'Darkest Day' for Queen Mary's

James Brokenshire has warned that other hospitals may not be able to cope with increased demand from patients following the 'temporary' closure of the A & E Department at Queen Mary's Hospital.  The MP joined other local campaigners in a demonstration outside of the hospital on the morning of the closure to underline the community's opposition to the withdrawal of the casualty department.  

Patients will now be forced to travel to the Queen Elizabeth Hospital in Greenwich, the Princess Royal University Hospital in Bromley or Darent Valley Hospital in Dartford for A&E treatment.  Whilst Queen Mary's will retain an urgent care centre for minor injuries, the facility will not be able to deal with emergency cases and patients will be 'blue lighted' by ambulance to one of the alternative hospitals.

Commenting James Brokenshire said:

"This is a very sad day for Queen Mary's.  Despite all of the efforts of local politicians and campaigners, the hospital trust has been able to by-pass national policy by using arguments of clinical safety.  My fear is that other local hospitals simply won't be able to cope with the increased numbers of patients and quality of treatment will be adversely affected as a result.  That's without the ward closures that often happen because of hospital infection issues over the winter months.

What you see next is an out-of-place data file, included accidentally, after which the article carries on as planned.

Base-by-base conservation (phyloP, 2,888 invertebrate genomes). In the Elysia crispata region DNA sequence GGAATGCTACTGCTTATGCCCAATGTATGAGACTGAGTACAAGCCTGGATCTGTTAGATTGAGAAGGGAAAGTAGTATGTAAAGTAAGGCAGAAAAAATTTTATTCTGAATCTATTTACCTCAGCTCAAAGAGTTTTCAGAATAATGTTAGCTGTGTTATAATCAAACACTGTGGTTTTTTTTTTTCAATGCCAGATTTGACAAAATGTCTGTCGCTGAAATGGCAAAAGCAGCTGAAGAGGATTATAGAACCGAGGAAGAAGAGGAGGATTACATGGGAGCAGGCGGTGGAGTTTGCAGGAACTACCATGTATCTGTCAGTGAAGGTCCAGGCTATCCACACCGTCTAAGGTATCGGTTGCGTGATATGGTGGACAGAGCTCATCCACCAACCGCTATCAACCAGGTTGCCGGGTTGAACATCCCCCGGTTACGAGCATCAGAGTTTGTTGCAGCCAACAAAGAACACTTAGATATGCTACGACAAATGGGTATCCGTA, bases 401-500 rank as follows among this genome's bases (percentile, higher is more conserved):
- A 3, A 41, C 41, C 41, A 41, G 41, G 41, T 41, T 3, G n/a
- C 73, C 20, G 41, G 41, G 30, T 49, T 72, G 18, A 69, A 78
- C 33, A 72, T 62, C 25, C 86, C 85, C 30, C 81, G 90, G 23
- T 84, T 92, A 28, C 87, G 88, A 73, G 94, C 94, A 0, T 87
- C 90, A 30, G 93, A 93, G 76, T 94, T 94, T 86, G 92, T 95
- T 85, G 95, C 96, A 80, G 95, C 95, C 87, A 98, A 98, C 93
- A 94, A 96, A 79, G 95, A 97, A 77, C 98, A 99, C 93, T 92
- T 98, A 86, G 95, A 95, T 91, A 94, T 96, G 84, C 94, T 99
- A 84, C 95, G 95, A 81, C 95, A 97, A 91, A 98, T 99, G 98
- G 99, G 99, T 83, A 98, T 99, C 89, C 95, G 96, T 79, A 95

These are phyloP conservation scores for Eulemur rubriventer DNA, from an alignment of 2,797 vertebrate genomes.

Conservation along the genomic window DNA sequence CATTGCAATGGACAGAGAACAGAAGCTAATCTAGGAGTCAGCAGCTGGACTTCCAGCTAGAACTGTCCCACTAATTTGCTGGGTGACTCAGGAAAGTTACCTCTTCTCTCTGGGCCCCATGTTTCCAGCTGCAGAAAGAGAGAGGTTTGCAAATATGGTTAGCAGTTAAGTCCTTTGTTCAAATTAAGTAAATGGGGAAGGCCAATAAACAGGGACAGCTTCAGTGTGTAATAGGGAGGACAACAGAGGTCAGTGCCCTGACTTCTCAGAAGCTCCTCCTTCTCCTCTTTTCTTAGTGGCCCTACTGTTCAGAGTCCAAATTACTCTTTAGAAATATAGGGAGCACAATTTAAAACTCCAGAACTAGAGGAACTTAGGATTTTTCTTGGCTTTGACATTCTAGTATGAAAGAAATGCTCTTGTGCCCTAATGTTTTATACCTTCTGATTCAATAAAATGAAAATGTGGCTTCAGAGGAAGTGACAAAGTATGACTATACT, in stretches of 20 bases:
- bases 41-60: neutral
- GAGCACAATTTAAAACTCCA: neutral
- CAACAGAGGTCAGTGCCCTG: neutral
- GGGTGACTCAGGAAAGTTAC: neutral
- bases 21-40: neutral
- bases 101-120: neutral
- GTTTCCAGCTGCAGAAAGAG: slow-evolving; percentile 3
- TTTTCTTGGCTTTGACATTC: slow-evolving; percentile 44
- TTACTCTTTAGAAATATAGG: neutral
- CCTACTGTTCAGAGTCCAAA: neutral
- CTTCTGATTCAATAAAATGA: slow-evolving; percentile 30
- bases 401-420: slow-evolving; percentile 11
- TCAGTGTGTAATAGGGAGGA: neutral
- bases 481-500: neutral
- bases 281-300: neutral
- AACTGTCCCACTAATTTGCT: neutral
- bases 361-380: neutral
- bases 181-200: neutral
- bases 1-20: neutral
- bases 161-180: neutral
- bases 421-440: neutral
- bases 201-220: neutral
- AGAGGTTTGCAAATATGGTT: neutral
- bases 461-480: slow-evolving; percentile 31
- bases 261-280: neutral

"Whilst A&E may now have been closed on a 'temporary' basis, I believe that Queen Mary's can have a positive future.  The Health Secretary has said that he has not reached a decision on the future of hospital services in South East London and does not consider bound by the views of NHS London or the local hospital trust in reaching his view.  I will press the Department of Health to commit to a positive vision for Queen Mary's and healthcare in Bexley.  

"Whilst today may have been one of the darkest day for our local hospital, I believe it can have a brighter future.  We need to continue to campaign to make this happen."